The Photoarchive comprises more than one million study photographs and other reproductions divided into national schools and representing more than 40,000 artists of Europe and the Americas. The photographs record paintings, drawings, and sculpture.

This collection has been systematically built through purchases and gifts from photographers, museums, scholars, and dealers in the United States and Europe. More than 57,000 original negatives were created for the Photoarchive between 1922 and 1967 in a pioneering project to photograph works of art in private homes and small public collections throughout the United States, historic monuments in remote areas of Italy, and works sold at London auctions between 1921 and 1932.

To facilitate object-oriented research, the Library actively acquires multiple photographs of the same work of art to document changes in condition and appearance over time. Photographs of preparatory drawings, versions, copies, pastiches, and forgeries — materials often overlooked in the literature — are also collected. Many of the photographs in the collection are rare images of works that have since been lost, stolen, or destroyed.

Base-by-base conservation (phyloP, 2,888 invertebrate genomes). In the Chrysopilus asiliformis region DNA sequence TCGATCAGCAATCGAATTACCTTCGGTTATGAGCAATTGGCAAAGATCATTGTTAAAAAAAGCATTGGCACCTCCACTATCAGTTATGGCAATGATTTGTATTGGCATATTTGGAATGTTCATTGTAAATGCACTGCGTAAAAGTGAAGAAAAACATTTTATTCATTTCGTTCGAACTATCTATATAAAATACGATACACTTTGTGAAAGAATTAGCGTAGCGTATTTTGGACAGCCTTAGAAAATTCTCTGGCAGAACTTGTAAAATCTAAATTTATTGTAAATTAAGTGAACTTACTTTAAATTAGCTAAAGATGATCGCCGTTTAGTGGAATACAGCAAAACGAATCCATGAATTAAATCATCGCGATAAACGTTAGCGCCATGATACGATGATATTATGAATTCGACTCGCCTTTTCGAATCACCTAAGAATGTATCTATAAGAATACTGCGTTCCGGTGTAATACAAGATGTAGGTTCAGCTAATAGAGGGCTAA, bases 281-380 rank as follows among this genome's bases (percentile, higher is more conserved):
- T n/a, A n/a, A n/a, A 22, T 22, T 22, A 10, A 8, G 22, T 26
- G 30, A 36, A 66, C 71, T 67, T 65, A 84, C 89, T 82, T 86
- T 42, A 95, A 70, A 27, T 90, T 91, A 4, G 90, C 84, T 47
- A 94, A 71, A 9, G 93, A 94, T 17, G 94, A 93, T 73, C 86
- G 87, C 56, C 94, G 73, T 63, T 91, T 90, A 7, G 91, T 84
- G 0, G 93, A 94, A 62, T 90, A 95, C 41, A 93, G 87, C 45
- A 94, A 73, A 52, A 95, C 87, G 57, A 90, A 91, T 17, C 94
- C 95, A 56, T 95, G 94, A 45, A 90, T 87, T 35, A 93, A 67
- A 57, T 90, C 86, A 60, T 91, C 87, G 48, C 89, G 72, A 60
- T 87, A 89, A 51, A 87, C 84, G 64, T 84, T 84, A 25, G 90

A composite image of three photographs of the same painting depicting the Virgin Mary and Christ Child at different stages of conservation.

This example shows three states of a painting all documented in the Frick Art Reference Library's Photoarchive. Follower of Jan Gossaert van Mabuse (c. 1478–c. 1532), The Holy Family, oil on panel, 51.4 x 36.5 cm. Museum of Fine Arts, Houston, inv. no. 59.27. Photograph sources (from left to right): A) Photograph from 1920s: unidentified photographer, purchased through Mme. Brière; B) Photograph from 1930s: Van Diemen-Lilienfeld Galleries, Inc., New York.; C) Photograph from 1980s: Museum of Fine Arts, Houston